I'd like to set up a tile rendering server for my own use, for educational reasons, and for messing around with alternative renderings.

I've followed the instructions at https://switch2osm.org/manually-building-a-tile-server-18-04-lts/, and despite not understanding everything made progress.

One thing that I didn't understand from the instructions is the intended use of user accounts. It looks like there's the default system user, which is intended to be have sudo privileges, another unix account used for rendering purposes. The instructions seem to contradict themselves as to whether this secondary rendering account (renderaccount in the instructions) has sudo privileges or not. When it's added the instructions say "createuser renderaccount #answer yes for superuser (although this isn't strictly necessary)", but then later in the instructions it says "edit the '~/src/mod_tile/debian/renderd.init' file so that “RUNASUSER” is set to the non-root account that you have used before, such as 'renderaccount'". When I ran the createuser renderaccount I was not provided with any options, notably not the option to say yes to superuser.

I'm also confused why it instructed me to change to the postgres unix user (sudo -u postgres -i) prior to adding the renderaccount user.

I've not yet successfully installed the server, and suspect that it may be due to an issue with user permissions, but would like to understand this before moving forward.

asked 18 Jun, 22:43

keithonearth's gravatar image

keithonearth
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You must understand there are two different sets of accounts: The Unix user accounts, and the PostgreSQL accounts. They are not necessarily aligned, however PostgreSQL's default setting is that if you have the Unix account X you will also use the PostgreSQL account X.

The Unix superuser is root and does not (by default) exist in PostgreSQL, and the PostgreSQL superuser is postgres, a non-privileged account in Unix.

The Unix user renderaccount does not need sudo privileges. In order to create this account in PostgreSQL, you need to have PostgreSQL superuser rights, which you gain by becoming the Unix user postgres; you cannot create this account as root because there is no matching PostgreSQL user.

Giving the renderaccount PostgreSQL superuser rights, while not strictly needed, makes things easier down the line.

Indeed in more recent PostgreSQL versions, createuser doesn't prompt you for superuser, and you must specify --interactive if you want the old behaviour, or just specify -s to make the account a superuser. If you have created the account already but without superuser, become the Unix user postgres and run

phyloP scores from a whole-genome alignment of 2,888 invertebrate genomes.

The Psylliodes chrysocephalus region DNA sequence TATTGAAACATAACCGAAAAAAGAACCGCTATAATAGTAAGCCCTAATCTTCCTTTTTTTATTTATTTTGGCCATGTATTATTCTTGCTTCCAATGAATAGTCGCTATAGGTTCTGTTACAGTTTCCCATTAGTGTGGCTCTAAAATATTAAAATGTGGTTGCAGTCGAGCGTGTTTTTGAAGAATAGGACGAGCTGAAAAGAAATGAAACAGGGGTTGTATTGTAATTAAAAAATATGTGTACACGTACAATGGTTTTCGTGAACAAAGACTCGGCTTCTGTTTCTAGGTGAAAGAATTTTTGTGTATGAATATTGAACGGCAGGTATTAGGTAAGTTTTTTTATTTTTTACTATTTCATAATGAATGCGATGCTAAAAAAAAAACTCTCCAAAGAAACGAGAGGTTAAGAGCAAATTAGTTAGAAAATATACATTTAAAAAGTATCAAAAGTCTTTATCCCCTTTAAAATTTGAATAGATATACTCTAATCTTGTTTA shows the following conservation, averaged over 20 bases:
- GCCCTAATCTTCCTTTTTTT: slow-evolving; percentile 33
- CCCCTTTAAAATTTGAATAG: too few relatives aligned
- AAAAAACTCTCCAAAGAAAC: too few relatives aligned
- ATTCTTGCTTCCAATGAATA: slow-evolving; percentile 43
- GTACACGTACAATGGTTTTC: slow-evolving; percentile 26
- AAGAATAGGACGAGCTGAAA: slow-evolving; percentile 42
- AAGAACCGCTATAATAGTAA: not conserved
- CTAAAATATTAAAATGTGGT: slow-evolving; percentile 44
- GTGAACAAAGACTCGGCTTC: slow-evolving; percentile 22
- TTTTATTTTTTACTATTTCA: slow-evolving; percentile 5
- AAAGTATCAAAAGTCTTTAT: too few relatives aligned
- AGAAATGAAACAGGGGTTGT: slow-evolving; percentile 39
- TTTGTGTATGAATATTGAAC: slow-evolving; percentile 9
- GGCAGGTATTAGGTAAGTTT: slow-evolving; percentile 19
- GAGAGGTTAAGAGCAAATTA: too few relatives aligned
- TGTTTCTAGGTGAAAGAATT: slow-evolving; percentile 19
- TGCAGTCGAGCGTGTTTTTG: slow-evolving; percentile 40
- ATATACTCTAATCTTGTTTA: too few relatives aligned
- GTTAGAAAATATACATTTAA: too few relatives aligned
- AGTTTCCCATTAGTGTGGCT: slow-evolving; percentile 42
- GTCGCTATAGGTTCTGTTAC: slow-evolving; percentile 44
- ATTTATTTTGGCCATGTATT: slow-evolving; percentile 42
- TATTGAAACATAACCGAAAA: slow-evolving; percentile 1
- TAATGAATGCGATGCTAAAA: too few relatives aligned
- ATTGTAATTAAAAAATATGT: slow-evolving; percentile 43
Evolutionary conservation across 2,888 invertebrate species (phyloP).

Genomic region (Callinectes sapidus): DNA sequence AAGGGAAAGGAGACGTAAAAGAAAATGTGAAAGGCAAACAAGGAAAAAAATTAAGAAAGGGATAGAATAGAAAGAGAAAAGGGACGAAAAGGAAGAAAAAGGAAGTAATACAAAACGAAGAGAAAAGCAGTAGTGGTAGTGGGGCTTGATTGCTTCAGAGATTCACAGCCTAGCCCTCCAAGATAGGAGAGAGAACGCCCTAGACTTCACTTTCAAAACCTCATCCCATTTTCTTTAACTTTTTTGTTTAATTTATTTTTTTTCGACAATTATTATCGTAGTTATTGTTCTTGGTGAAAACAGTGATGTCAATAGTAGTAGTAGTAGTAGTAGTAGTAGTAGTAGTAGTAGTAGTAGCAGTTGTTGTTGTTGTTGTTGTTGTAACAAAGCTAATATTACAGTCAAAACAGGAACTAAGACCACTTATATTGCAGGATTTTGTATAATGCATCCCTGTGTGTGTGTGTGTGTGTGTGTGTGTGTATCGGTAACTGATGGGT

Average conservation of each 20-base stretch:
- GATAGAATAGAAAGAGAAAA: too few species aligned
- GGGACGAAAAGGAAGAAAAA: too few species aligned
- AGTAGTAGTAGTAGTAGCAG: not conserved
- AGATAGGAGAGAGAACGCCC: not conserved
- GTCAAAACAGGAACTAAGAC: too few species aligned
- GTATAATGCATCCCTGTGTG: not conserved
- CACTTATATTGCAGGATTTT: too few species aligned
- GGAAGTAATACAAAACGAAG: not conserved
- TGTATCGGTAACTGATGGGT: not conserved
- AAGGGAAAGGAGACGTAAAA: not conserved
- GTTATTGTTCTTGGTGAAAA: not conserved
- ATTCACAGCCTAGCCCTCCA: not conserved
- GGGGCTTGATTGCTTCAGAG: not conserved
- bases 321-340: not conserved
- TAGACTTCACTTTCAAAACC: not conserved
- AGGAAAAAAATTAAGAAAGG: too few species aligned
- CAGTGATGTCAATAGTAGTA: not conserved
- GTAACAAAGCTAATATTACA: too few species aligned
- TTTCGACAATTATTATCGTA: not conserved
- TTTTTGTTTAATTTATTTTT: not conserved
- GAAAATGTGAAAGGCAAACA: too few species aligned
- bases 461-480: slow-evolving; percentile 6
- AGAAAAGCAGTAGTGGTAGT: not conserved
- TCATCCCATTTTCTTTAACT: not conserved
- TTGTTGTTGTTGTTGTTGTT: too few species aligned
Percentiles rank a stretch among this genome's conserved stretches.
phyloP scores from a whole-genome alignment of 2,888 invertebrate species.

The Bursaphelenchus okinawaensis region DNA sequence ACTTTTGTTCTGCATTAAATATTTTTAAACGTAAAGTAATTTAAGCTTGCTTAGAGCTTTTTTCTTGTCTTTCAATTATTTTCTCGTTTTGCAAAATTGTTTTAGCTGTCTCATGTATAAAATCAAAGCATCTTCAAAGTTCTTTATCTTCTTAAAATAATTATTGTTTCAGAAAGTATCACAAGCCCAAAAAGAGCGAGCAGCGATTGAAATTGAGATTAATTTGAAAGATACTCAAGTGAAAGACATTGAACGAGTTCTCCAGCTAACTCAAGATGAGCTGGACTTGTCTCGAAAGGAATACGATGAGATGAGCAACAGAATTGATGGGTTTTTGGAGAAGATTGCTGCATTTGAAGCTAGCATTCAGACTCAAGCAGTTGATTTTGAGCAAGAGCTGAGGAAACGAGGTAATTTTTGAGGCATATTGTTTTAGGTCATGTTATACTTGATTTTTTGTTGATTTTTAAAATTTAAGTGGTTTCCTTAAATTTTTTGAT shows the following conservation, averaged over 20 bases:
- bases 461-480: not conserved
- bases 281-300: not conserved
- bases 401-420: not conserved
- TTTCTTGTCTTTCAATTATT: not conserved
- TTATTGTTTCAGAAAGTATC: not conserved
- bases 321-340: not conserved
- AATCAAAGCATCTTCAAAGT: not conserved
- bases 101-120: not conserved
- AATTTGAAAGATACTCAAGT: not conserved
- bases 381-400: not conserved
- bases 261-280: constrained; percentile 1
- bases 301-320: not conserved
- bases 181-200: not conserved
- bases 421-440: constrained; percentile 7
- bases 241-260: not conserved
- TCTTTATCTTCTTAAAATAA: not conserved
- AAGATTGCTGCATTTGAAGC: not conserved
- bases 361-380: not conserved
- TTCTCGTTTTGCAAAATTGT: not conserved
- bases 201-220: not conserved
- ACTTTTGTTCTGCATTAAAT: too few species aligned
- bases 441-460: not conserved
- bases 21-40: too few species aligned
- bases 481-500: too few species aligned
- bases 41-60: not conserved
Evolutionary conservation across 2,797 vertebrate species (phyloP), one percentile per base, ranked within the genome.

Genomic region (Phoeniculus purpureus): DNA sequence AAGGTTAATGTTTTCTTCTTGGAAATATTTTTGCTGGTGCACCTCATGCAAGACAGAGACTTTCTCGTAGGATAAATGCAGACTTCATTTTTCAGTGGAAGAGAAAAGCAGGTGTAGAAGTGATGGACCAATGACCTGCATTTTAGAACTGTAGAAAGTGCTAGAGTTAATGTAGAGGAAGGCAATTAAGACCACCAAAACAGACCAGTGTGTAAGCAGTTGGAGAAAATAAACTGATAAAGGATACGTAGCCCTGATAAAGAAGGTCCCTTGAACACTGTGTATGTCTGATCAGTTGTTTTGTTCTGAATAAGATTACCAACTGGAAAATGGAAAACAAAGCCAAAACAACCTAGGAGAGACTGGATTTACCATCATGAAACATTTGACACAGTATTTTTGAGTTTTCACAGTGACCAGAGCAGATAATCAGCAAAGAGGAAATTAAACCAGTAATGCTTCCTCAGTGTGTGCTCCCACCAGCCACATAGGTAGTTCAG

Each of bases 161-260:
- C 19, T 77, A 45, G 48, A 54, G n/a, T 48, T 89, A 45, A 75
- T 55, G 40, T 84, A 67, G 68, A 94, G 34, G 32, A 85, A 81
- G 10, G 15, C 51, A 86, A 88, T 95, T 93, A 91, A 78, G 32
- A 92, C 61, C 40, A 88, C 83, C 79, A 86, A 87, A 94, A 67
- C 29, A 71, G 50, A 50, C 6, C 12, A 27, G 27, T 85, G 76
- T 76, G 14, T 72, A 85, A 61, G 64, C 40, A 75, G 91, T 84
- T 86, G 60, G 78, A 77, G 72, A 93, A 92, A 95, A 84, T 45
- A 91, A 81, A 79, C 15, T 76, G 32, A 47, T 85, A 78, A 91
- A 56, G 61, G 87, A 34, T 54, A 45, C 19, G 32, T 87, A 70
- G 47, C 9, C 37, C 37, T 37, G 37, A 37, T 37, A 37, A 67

psql -c 'alter role renderaccount with superuser'
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answered 18 Jun, 23:35

Frederik%20Ramm's gravatar image

Frederik Ramm ♦
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The reason why the creation of a Unix account "renderaccount" is suggested is actually because of what we'd seen happen with previous versions of the instructions. There people either used "www-data" (often used as a default web server process) or "root" (definitely not recommended. Using "renderaccount" was designed to work independently of whatever might be there on a a server and not break anything. The assumption was that people might use these instructions on a machine that already exists, and by default if you set up a Ubuntu server you're asked for an initial user account. "renderaccount" was chosen because it's new and likely won't break anything that already exists.

As Frederik says there are two sets of accounts involved here - Unix accounts and PostgreSQL users. The guide tries to gloss over that and uses the same name for both (hence the "createuser renderaccount" to create a postgres user of that name).

If there's anything that you think needs to be clarified better please let us know - either by just saying what needs to be changed at the wordpress site or by a pull request to the github one. The Wordpress site is actually the "live" one, but the text content of the main pages is the same, so you can actually comment on either.

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answered 19 Jun, 00:17

SomeoneElse's gravatar image

SomeoneElse ♦
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accept rate: 15%

Hi SomeoneElse, I didn't realize you were involved with Switch2osm too. You're a busy guy. Thank you for the reply here.

That makes sense. I did realize that there are Unix and Postgres accounts involved, but I found it unclear in the instructions when we're talking about one, and when we're talking about the other.

(19 Jun, 01:11) keithonearth
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question asked: 18 Jun, 22:43

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last updated: 19 Jun, 01:11

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